As a long-time comic reader, I’ll admit there are problems that are far too common among collectors. I’ve tried my hardest not to fall into them, but one that I have recognized that I am guilty of is continuing to get a series that I really don’t get much enjoyment out of, just because I want to be complete. I’ve talked before about rejecting this kind of completism, but it’s insidious and sneaks in. Unfortunately, I get so many comics most of the time and I don’t have much time to read them so things get set aside for months and months before I get around to them and by then, I have a half-dozen issues and keep getting more, even though I’m just slogging through things that aren’t very much fun. I recognized that there are a couple of comics this week that, honestly, I don’t really care about anymore and I’m trying to force myself to just drop them. I don’t know if I’ll be able to do so though because I get this really horrible feeling in the pit of my stomach and a desire to get a complete run, just in case it gets better down the line. Therefore, I’ll mark those comics this week that I’m considering dropping, if anyone wants to try to convince me not to, or thinks it would be a good idea, please let me know in the comments.
A Place to Share my Geeky Side With the World. Comics, movies, TV, collecting, you name it, I indulge in it.
I started collecting cards a long, long, long time ago, back into the 1970s in fact, long before anyone had the idea of making a mainstream game that employed them in the manner that CCGs do. Now I’m not a big fan of CCGs, I don’t play any today, although I have in the past, but there are a lot of problems that I have with the entire genre, both directly and indirectly, that I want to take some time to discuss. Of course, if you disagree, I’d love to hear from you!
There’s a term in boardgaming circles, although I think it applies just about everywhere today. It’s called the Cult of the New. It refers to people who constantly chase the next great thing and fawn over any new product on the market, just because it’s shiny and new. Worse, I suppose, is that many of them are constantly looking down the road at the next big thing, declaring it to be the best thing ever while really knowing nothing about it other than the hype. The minute it comes out and they actually get to play it, all of it’s glaring flaws appear, whether they really exist or not, and the Cultist decides that it really wasn’t that great after all and starts looking for the next big thing coming up. Lather, rinse, repeat ad nauseum.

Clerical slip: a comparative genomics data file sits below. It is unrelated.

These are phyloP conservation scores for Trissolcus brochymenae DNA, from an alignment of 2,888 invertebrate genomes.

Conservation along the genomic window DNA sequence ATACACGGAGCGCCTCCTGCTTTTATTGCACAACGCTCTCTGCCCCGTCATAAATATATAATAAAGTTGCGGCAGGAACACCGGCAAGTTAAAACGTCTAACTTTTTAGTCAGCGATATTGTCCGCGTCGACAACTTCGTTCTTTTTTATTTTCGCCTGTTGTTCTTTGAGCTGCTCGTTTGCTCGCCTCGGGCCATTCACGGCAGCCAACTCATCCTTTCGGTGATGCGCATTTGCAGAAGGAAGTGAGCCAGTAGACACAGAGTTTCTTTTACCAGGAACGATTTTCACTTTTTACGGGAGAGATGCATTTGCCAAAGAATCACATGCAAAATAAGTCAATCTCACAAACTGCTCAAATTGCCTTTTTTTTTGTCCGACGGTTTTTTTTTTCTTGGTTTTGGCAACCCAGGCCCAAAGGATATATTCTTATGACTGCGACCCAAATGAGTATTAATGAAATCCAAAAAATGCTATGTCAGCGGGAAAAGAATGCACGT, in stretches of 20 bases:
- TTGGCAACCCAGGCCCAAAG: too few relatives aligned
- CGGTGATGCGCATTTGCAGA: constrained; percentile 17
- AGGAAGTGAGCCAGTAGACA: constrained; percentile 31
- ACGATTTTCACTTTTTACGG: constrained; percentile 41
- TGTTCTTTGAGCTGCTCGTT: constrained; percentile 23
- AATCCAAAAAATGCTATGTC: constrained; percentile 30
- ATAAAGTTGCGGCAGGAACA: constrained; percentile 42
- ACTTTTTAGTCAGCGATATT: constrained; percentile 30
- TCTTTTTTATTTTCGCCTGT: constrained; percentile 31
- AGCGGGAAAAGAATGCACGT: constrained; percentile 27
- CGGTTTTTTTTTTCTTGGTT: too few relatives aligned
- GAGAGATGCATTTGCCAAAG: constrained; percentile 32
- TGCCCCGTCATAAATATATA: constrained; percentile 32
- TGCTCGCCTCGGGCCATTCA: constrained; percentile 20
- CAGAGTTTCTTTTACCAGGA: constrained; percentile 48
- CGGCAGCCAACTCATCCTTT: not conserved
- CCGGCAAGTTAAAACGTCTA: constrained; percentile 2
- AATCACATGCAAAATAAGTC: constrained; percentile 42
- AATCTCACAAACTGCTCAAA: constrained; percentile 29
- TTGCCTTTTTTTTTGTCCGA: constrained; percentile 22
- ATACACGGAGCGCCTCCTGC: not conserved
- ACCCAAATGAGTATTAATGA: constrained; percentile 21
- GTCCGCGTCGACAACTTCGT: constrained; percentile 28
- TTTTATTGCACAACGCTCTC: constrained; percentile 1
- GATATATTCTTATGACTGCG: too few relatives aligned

There are some oddities to Japanese television that people in the west might not get. TV series run season by season, they don’t just run until people get sick of them, like in America. This means that a series might run one year, take a year or two off and then run some more if it was popular, many shows do that and you never really know if a show is gone for good or just taking a break. One such show was Galileo, which premiered in 2007, about an eccentric physics professor and his hot blooded detective partner who team up together to solve crimes that need his scientific expertise. It was very much in the same vein as shows like Trick and Mr. Brain, shows about two really intelligent people working together and butting heads constantly.
It seems like only yesterday that I was buying the original Teenage Mutant Ninja Turtles independent black-and-white comics and then it was on TV and in the theaters and slapped on every product conceivable. TMNT was a part of everyday reality in the 80s and 90s, you couldn’t escape it no matter how hard you tried. They were the creation of Kevin Eastman and Peter Laird, who wanted to lampoon some of the more popular early 80s comics, including New Mutants, Frank Miller’s Ronin and Dave Sim’s Cerebus. Using a tax refund and a loan from Eastman’s uncle, they created a single issue black-and-white comic put out by their own Mirage Studios and the rest is history.
Now that Red John is on the verge of being identified on The Mentalist, I thought this was a perfect time to address, in detail, why I really hate this kind of villain in television dramas. Now to be clear, The Mentalist is far from the only culprit, in fact, there are two others that have been prominent in my TV Thursday posts over the past year, one on Bones and one on The Following and all of them suck for exactly the same reasons. Why? Let me explain.
I hate elitist crap. I always have and I always will. It doesn’t matter where it rears it’s ugly head, people being dicks with regard to their interest really drives me crazy. It’s not only an issue with board gaming, but this is where I’ve seen the most recent example of it. And so, here’s why you should not be a dick with regard to your gaming hobby.
It’s certainly not as short as last week but still a relatively short list. Now is it just me, or is it taking an inordinate amount of time for that Rocketeer/Spirit mini to come out? It seems to me that a lot of time has passed since the last issue and the same thing is true of the Tom Strong mini. Are these bi-monthly or am I just nuts? Maybe both, I don’t know.
Astro City #6
Justice League of America #9
Rocketeer/The Spirit Pulp Friction #3 (of 4)
All-New X-Men #18
Fearless Defenders #11
Marvel Knights X-Men #1 (of 5)
Savage Wolverine #11
Superior Foes of Spider-Man #5